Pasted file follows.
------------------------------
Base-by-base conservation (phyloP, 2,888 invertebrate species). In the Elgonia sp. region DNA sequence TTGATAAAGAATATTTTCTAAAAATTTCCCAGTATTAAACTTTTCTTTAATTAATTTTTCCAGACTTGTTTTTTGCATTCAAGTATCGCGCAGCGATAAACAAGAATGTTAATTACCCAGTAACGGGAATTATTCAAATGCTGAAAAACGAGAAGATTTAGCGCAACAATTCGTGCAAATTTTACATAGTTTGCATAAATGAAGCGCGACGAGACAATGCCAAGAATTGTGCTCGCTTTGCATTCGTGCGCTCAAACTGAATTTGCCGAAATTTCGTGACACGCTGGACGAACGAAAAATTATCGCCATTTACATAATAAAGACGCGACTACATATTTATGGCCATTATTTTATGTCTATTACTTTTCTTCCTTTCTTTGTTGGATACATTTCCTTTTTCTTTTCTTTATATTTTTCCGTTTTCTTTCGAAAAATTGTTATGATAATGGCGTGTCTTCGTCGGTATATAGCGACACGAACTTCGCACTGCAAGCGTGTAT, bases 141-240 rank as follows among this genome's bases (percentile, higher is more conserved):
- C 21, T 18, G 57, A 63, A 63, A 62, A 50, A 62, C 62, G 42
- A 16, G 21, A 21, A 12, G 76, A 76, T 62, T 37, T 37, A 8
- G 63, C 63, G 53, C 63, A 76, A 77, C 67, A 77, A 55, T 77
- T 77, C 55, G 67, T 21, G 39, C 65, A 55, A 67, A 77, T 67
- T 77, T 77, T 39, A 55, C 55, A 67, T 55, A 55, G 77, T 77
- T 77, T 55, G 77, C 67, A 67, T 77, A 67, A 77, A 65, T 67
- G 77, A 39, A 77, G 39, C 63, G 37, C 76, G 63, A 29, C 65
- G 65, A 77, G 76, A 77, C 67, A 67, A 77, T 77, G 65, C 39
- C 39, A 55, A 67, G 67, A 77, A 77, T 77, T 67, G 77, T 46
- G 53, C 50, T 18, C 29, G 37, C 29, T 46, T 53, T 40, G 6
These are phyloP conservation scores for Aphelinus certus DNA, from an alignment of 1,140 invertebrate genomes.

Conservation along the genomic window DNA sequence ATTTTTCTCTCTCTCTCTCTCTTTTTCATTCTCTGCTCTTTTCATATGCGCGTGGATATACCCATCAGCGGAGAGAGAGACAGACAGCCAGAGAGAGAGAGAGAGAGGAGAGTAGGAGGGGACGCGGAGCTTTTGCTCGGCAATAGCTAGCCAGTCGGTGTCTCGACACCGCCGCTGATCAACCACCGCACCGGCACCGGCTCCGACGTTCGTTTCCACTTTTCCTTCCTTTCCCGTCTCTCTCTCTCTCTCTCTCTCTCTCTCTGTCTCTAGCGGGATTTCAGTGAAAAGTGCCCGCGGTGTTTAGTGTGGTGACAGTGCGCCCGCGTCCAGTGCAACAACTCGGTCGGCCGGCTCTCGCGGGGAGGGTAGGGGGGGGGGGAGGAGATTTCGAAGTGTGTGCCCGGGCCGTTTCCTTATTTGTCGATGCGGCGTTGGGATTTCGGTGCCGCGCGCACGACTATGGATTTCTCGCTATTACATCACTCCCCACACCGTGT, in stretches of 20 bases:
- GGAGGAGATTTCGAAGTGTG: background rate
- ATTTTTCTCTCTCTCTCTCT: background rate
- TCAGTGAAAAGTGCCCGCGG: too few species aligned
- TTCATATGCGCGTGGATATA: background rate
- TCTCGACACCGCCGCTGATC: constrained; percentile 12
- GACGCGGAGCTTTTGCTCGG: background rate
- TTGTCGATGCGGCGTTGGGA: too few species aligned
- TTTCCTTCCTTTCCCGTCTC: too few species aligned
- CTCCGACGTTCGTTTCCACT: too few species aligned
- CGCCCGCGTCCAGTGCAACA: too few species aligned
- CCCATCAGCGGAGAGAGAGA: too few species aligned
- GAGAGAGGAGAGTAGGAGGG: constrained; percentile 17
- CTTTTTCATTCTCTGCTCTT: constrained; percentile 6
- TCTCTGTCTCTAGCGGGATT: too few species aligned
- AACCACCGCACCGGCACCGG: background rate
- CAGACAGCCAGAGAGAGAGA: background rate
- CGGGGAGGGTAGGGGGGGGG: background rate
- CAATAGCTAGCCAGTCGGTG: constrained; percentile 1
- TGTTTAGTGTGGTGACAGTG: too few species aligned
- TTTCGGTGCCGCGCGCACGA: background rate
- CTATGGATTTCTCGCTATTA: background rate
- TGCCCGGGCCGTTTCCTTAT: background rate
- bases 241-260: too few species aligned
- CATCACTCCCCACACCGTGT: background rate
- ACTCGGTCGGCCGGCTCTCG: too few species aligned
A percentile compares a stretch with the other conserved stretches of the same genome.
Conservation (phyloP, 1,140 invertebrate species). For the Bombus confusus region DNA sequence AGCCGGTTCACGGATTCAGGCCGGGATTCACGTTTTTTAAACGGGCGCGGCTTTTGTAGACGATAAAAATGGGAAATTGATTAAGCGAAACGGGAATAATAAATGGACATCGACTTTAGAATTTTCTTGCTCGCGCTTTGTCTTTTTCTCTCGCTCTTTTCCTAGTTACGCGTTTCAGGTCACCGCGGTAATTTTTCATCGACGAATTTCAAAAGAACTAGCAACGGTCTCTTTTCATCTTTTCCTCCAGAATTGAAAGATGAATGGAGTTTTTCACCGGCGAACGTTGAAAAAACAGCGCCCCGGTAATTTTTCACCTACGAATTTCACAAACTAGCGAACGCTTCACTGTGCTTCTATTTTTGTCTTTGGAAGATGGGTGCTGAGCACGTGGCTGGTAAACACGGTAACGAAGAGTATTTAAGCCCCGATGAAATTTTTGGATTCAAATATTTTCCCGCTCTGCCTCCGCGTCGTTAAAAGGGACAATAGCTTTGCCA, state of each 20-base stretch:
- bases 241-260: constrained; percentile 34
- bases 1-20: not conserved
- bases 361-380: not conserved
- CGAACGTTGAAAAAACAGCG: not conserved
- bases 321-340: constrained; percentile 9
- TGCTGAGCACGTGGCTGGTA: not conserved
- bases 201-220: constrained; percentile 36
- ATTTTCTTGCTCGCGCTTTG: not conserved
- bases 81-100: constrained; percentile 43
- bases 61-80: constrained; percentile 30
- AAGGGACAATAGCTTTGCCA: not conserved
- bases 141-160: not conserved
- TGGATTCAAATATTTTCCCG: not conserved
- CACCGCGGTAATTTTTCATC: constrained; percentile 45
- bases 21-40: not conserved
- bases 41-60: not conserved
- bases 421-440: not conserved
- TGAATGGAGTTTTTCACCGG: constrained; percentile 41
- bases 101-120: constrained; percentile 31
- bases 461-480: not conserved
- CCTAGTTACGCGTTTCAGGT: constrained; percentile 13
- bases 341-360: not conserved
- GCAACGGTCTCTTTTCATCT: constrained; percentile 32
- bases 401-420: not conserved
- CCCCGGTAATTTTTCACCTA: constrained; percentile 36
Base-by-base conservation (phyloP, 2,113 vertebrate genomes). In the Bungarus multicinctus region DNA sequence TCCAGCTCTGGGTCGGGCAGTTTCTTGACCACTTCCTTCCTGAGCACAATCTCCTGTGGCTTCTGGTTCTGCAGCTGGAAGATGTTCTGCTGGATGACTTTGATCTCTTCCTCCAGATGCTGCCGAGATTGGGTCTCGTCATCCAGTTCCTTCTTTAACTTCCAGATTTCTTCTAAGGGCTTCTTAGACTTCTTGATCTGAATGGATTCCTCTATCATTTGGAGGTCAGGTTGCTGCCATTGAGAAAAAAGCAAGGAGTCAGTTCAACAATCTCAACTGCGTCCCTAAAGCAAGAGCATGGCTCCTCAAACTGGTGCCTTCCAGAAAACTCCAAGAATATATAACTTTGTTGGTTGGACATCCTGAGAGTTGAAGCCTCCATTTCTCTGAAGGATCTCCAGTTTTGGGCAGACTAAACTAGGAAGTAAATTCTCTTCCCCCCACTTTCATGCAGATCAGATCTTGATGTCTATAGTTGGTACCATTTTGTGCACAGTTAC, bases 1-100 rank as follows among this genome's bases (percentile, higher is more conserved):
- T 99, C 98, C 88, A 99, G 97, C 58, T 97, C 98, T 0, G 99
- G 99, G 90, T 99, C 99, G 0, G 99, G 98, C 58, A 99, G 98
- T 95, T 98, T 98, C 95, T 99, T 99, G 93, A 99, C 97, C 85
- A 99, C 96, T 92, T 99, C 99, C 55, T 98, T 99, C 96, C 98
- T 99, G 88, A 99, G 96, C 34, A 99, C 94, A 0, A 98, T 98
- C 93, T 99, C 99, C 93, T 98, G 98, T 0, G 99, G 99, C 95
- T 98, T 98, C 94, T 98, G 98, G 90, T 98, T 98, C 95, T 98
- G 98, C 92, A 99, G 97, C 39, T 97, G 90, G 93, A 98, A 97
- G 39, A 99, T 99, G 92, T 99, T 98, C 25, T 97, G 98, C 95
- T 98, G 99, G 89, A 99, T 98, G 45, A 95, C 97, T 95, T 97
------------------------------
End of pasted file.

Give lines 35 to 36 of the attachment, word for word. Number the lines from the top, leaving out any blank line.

- TGCCCGGGCCGTTTCCTTAT: background rate
- bases 241-260: too few species aligned